More Upsetting Thoughts About the Absolute Poker Scandal

by Lou on January 20, 2008

With a bit of time to think about the Kahnawake Gaming Commission’s lengthy investigation of Absolute Poker, I have a few thoughts and some unanswered questions. Maybe you do too.

How did the data file detailing the entire tournament history get sent out in the first place?

It was supposedly “sent out in error.” But for that to happen, security must have been so lax as to allow a customer service representative—a relatively low paid cog in Absolute’s wheel—to have access to this kind of information. Whether it was sent out inadvertently, or as a “signal” to the poker playing community, there is no security whatsoever if a customer service representative can access this kind of information. It’s sort of like a customer service representative at your local bank having the ability to wire transfer funds out of your account without proper safeguards. It just doesn’t happen. Or it shouldn’t!

Why doesn’t the report name names?
We’ve all heard that Scott Tom and Alan John Grimard—or A.J. Green, his chosen alias—were allegedly the guilty parties who perpetrated the scam, so why aren’t they identified in the audit. The online site Gambling911 even uncovered Grimard’s (Green’s) home address, although they didn’t released it out of concern for his safety. I emailed Grimard (Green) at his email address:, asking him to come on my radio show to tell his side of the story, but of course he didn’t reply. If A.J. Green and Scott Tom are the guilty parties who perpetrated the scam, why aren’t they identified in the audit? According to the audit report, “Beginning on August 14 for a period of six weeks, the accounts listed below were used to compromise AP’s systems by using software that enabled users to view hole cards of other players, resulting in unfair play.”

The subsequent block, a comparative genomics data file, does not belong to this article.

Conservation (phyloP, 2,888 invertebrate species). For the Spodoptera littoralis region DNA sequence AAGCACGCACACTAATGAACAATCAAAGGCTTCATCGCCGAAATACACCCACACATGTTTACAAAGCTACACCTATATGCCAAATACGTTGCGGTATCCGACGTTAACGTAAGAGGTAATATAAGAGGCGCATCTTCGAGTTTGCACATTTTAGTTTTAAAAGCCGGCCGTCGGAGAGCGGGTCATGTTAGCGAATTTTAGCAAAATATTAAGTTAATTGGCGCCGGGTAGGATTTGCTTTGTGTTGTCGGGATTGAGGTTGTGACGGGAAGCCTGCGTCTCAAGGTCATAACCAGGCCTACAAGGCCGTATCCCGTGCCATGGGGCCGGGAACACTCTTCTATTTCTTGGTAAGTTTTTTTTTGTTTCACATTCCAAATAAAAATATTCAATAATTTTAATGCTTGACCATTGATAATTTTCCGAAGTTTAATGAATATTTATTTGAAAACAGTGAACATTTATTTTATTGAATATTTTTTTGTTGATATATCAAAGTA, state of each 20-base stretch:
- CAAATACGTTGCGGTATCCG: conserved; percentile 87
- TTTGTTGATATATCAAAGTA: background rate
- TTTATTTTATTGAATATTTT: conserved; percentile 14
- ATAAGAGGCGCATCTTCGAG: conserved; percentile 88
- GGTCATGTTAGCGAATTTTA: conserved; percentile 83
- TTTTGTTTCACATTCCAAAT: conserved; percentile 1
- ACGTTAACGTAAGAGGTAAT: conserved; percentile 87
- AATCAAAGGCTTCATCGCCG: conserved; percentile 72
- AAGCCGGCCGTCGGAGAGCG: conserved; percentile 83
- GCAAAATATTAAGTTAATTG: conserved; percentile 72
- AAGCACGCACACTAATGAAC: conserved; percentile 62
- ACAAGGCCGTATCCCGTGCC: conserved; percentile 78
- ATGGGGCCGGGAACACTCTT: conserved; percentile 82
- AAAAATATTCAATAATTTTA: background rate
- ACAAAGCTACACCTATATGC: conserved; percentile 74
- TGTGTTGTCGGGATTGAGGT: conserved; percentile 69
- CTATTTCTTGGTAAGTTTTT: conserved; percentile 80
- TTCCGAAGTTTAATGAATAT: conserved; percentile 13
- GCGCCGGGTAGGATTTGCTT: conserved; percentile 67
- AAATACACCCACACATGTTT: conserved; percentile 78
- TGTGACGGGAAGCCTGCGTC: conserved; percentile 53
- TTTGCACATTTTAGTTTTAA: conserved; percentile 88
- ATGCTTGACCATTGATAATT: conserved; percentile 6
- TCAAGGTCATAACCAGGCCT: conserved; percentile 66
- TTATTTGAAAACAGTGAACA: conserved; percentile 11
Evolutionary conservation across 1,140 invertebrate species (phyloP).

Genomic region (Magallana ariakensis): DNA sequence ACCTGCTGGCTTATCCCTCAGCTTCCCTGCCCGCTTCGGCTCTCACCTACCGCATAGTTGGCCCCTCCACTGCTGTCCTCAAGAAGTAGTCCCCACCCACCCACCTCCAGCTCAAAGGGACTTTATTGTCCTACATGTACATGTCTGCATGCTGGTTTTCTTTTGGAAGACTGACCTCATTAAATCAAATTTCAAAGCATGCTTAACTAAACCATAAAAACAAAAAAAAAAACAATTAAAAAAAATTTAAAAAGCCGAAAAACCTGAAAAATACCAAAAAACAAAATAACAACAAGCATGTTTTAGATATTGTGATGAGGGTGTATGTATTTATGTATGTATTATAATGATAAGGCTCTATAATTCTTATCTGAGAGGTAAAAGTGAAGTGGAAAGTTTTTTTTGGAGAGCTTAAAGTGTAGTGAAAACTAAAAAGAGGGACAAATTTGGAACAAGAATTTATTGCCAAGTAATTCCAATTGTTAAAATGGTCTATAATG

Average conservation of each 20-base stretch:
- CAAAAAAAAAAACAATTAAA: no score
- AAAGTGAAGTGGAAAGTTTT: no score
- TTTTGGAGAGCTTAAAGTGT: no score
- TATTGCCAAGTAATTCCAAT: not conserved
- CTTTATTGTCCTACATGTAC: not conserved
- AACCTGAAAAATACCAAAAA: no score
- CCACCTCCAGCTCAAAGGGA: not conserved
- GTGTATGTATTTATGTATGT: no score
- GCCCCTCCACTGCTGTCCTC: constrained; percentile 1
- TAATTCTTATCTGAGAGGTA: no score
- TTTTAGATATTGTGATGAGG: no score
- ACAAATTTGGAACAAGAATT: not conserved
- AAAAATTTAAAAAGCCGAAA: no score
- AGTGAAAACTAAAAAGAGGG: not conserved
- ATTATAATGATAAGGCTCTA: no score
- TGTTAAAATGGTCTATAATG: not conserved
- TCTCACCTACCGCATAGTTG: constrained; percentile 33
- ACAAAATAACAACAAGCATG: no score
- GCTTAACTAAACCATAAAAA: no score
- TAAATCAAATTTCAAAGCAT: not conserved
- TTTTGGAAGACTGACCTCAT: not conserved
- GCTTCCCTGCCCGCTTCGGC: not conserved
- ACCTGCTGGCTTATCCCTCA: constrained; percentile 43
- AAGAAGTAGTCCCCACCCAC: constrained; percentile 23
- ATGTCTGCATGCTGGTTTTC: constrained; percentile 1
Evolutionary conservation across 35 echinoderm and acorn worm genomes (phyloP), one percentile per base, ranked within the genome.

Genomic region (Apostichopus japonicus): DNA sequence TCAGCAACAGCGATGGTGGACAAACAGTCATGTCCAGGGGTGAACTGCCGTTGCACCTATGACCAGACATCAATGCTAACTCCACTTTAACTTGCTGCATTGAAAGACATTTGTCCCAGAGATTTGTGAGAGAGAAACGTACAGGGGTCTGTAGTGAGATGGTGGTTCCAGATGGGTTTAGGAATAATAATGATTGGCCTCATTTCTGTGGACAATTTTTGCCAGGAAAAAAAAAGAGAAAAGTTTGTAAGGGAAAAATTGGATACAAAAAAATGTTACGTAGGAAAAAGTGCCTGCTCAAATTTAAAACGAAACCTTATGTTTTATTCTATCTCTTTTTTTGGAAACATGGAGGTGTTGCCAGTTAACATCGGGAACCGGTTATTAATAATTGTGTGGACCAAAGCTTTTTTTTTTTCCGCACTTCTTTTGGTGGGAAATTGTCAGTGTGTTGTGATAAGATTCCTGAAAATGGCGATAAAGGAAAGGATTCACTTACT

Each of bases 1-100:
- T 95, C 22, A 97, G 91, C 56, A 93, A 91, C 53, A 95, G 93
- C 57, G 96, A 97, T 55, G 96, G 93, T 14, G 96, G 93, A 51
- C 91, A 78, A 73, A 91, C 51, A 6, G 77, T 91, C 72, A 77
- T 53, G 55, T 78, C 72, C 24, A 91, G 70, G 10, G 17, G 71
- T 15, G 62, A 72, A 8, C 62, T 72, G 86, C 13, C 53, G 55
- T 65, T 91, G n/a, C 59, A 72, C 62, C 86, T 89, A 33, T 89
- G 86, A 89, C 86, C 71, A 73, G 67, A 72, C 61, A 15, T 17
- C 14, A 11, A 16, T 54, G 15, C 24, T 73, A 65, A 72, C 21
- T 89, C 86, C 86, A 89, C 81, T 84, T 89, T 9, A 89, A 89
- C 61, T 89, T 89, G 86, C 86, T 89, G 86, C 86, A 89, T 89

The players in question are:


Who are these players? Please identify them. The entire poker playing world wants to know.

Why was the fine levied against Absolute Poker so very small?
The fine of $500,000 was very small, compared to the seriousness of the offenses and the money Absolute makes. At most, it amounts to a slap on the wrist. I’m not sure how large the fine should have been, but it needs to be a lot larger than a mere half a mil.

Who deleted the logs and records?
If logs and records were deleted, how did the Kahnawake Gaming Commission conduct its investigation in the absence of this information, and more importantly, how were these records deleted? And who deleted them? Did they delete them before or after the investigation began? Are Grimard (Green) and Tom suspected of destruction of evidence in addition to the fraud they perpetrated, or were others involved too?

Why haven’t arrests been made?
Suspects have been identified. At least one (Grimard/Green) is reportedly back in Canada, where he could be indicted for fraud, for the destruction of evidence, and probably a few other crimes too.

The fact that this took place in the Kahnawake Territories shouldn’t mitigate against Canadian authorities taking action. In any event, the perpetrators committed crimes in Canada, the Kahnawake Territories, Costa Rica, and possibly other jurisdictions too.

The bottom line
So far no one has been arrested and brought to justice. As a result, Absolute Poker paid a small fine of $500,000 which amounts to a licensing fee to steal who knows how much, while the guys who did the crime are walking around, free as you and me, with their pockets lined in ill-gotten gains and—apparently—no fear of prosecution, trial, and punishment.

Something really stinks here. The stink has been with us since Day One. It’s just getting worse.

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